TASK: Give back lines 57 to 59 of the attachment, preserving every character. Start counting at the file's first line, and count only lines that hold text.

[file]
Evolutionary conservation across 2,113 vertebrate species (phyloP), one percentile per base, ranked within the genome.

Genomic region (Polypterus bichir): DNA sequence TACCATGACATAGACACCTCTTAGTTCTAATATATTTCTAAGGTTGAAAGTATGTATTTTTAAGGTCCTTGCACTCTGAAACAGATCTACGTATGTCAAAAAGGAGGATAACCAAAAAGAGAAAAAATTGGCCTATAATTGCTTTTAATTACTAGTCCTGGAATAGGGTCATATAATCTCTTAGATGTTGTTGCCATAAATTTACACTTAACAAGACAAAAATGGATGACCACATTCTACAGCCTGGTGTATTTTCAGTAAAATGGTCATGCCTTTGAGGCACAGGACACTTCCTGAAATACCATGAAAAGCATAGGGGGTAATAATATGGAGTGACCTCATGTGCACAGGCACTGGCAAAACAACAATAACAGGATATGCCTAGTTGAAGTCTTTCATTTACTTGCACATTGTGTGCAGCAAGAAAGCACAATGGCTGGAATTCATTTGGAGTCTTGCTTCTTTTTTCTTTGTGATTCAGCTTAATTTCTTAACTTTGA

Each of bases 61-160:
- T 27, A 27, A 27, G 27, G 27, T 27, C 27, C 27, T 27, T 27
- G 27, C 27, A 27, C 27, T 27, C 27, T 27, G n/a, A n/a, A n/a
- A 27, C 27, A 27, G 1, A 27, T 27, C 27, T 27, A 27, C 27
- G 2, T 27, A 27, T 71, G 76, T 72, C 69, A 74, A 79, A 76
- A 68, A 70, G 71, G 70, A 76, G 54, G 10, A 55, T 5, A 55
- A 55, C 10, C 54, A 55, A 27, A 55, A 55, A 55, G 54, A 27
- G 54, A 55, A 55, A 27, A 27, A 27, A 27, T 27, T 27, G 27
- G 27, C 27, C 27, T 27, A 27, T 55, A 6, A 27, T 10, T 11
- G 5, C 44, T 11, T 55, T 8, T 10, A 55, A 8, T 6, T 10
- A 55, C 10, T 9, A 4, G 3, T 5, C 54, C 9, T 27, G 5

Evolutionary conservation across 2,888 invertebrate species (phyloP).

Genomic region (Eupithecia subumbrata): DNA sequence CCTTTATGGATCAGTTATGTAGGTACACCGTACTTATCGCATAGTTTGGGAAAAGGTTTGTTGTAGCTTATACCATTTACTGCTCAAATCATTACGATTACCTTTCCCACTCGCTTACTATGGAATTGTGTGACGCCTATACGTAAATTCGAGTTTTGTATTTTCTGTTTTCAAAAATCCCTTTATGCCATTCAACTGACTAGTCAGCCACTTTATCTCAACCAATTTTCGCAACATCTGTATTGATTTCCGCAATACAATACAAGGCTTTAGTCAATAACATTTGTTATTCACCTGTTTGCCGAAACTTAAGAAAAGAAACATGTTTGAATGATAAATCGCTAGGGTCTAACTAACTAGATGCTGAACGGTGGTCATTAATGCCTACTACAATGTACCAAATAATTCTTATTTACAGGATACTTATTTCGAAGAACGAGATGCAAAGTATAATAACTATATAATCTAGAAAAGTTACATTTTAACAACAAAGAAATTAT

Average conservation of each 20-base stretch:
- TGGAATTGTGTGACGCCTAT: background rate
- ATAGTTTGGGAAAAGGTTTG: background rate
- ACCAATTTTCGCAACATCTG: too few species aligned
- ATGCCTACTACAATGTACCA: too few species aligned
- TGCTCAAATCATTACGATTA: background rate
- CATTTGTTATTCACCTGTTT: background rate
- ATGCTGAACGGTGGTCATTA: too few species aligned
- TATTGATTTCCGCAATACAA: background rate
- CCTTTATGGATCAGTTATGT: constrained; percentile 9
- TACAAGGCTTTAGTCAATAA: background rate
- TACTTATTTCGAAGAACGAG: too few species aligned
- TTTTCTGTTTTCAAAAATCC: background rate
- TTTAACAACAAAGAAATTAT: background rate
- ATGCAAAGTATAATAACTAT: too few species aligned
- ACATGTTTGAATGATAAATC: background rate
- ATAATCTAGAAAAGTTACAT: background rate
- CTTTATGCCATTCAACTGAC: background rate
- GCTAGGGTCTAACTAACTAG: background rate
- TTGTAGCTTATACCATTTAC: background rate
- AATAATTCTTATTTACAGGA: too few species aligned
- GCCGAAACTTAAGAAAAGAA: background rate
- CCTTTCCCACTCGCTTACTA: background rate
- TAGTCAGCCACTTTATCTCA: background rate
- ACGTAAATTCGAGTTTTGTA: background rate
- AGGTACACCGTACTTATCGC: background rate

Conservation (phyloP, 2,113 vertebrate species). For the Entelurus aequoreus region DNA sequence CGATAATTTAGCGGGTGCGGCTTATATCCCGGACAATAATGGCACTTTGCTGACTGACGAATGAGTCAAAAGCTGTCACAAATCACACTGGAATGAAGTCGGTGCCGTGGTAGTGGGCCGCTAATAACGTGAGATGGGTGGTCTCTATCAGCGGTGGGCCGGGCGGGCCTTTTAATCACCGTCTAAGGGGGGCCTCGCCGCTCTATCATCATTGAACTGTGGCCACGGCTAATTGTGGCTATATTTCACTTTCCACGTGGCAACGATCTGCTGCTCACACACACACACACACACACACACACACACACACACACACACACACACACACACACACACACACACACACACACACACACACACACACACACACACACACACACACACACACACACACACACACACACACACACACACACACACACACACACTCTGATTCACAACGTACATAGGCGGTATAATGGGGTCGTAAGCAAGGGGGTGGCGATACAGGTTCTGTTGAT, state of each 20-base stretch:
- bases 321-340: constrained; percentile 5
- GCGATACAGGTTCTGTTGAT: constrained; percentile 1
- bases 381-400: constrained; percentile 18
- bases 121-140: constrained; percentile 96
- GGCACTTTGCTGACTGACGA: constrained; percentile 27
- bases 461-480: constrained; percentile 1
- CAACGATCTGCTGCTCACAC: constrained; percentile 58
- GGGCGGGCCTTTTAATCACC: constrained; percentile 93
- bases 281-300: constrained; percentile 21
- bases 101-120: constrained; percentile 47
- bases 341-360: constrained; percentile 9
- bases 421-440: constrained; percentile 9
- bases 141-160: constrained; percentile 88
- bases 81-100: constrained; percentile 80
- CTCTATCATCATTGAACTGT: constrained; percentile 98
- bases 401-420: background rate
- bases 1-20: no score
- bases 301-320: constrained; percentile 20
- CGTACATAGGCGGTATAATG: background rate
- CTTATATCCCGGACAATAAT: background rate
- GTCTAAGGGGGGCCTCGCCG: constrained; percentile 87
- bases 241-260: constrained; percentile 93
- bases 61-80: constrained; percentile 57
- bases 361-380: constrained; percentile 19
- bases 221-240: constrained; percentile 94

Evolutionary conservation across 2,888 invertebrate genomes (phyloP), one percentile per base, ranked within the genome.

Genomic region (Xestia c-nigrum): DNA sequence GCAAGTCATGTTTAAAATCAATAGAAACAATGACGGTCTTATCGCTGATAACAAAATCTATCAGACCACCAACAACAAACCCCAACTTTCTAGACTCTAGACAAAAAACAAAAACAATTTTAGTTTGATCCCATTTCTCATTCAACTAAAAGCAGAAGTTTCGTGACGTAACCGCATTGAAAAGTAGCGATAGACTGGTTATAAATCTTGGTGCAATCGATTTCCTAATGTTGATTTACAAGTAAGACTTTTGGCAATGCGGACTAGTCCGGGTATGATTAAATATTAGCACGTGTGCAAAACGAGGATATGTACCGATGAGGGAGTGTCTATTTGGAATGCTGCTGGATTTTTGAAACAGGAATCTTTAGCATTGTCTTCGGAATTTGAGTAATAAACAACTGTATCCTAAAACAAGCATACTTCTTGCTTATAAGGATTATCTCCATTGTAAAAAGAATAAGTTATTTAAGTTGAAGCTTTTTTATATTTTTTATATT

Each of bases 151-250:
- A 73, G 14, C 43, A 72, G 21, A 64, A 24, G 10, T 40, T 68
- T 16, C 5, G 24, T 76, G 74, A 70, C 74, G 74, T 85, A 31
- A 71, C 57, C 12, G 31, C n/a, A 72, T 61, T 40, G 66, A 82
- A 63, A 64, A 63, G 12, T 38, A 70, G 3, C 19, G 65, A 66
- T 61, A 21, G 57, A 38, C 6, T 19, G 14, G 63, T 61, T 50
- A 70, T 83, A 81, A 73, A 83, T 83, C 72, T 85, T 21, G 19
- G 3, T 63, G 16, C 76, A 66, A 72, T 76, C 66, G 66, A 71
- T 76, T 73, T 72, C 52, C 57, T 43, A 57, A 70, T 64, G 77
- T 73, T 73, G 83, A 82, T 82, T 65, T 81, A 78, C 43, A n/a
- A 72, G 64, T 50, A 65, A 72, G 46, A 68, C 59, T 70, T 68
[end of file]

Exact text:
- CTCTATCATCATTGAACTGT: constrained; percentile 98
- bases 401-420: background rate
- bases 1-20: no score